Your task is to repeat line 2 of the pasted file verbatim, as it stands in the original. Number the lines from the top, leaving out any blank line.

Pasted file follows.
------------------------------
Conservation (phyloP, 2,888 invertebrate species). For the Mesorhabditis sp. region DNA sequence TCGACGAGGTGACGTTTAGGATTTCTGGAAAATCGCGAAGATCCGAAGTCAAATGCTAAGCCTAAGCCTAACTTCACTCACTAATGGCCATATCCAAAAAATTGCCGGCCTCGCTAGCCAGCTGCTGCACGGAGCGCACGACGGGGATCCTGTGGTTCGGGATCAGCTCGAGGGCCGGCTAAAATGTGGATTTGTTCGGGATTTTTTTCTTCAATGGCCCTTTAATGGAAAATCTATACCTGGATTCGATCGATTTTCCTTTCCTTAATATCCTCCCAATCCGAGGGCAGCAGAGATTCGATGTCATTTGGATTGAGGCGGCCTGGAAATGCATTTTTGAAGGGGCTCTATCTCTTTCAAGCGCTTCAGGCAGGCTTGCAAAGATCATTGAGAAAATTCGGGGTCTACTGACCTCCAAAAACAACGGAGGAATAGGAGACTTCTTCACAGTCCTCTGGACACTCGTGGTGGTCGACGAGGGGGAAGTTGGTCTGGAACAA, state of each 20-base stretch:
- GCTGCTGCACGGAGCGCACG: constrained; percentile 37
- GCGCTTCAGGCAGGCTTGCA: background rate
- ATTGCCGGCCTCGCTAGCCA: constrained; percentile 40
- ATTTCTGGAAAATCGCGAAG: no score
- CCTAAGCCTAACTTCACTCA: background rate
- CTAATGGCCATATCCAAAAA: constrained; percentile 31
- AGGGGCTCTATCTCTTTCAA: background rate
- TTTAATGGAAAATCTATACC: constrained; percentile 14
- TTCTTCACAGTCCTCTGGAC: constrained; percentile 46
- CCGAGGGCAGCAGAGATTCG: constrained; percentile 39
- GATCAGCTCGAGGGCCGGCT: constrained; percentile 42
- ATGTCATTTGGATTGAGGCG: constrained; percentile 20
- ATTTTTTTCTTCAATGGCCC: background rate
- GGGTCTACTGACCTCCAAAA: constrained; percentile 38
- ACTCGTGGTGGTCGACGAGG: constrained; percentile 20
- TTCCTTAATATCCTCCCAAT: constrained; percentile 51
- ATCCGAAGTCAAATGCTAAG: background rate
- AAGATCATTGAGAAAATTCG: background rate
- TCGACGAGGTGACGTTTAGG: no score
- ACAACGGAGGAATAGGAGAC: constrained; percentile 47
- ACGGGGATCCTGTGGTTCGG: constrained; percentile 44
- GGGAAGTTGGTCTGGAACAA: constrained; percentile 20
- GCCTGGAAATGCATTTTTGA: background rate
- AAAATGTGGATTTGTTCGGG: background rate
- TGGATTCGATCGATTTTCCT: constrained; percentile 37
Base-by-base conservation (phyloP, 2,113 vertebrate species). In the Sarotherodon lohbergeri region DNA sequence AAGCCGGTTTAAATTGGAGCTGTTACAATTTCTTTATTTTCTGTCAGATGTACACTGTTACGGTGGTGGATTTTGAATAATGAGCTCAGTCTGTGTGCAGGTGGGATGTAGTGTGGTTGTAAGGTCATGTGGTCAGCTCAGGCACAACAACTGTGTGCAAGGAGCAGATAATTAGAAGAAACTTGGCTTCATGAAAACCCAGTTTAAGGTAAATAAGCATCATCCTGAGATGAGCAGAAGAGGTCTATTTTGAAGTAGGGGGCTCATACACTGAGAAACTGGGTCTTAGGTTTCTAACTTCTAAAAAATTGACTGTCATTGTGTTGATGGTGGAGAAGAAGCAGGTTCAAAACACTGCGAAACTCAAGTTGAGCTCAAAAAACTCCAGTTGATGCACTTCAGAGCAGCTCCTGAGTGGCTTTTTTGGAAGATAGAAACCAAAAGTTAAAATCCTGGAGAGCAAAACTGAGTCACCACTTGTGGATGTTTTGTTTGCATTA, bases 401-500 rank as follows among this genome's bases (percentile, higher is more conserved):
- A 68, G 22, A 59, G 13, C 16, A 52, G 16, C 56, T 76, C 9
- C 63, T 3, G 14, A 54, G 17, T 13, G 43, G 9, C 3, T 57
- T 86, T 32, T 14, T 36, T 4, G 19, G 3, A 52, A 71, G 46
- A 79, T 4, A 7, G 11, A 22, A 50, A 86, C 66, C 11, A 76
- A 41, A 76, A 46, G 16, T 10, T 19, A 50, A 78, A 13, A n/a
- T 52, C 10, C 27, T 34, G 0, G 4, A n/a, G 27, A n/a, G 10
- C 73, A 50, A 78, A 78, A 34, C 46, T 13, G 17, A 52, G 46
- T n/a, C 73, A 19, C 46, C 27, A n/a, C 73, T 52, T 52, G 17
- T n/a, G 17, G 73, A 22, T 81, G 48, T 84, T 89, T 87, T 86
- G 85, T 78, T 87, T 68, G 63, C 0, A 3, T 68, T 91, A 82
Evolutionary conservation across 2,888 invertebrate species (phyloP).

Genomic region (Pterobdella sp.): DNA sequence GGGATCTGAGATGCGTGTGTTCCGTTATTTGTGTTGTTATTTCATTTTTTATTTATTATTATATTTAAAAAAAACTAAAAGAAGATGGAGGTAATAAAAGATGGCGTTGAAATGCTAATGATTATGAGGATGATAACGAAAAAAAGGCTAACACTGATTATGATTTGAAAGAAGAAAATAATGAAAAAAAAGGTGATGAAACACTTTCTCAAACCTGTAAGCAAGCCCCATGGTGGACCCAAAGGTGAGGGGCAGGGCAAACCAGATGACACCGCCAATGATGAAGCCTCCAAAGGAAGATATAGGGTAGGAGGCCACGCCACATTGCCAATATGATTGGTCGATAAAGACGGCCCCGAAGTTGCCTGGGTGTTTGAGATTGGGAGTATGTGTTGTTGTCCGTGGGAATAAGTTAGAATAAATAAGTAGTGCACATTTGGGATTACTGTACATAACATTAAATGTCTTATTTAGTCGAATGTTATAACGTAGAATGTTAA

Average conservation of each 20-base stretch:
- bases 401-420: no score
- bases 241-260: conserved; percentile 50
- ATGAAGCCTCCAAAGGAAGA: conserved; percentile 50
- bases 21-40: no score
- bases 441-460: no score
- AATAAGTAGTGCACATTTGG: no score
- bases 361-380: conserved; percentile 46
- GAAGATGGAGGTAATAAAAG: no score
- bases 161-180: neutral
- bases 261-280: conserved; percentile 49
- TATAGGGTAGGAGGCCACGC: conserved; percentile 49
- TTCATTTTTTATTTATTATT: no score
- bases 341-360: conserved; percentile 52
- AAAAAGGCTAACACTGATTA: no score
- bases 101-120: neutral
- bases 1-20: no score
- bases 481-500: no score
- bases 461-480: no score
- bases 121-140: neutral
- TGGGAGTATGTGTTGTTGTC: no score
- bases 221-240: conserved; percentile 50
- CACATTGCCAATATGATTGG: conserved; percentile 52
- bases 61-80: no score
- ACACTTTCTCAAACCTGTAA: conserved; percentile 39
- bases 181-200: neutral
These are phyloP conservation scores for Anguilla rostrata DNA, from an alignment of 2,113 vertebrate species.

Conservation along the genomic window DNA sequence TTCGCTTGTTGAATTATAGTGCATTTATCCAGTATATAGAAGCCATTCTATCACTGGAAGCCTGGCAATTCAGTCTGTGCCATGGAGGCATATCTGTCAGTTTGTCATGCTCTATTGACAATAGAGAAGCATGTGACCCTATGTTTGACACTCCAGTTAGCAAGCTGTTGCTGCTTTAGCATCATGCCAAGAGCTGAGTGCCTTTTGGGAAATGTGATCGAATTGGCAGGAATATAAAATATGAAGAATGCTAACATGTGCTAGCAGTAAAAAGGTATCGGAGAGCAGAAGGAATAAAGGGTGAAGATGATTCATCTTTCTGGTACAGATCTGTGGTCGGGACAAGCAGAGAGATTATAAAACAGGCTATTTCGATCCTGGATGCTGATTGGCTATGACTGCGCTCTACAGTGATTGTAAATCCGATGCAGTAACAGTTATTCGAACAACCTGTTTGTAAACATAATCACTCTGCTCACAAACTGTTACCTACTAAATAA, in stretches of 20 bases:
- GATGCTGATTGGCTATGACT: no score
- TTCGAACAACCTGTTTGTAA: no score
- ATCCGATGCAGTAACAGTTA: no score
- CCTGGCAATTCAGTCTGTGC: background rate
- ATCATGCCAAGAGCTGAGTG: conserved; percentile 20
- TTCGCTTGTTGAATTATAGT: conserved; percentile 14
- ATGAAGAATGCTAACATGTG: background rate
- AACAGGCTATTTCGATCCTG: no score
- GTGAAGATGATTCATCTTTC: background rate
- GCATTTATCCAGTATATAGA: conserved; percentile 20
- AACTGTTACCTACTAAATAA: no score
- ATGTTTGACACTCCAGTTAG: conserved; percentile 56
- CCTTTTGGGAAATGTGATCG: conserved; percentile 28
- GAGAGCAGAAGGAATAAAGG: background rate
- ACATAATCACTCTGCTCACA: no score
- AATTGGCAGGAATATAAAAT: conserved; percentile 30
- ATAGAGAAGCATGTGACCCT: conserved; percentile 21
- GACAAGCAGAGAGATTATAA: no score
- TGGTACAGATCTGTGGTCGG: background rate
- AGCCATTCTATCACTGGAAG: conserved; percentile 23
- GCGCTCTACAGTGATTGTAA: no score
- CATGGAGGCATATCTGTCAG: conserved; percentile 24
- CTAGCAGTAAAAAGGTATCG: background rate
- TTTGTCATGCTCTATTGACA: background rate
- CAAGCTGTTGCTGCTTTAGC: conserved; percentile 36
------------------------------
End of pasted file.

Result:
- GCTGCTGCACGGAGCGCACG: constrained; percentile 37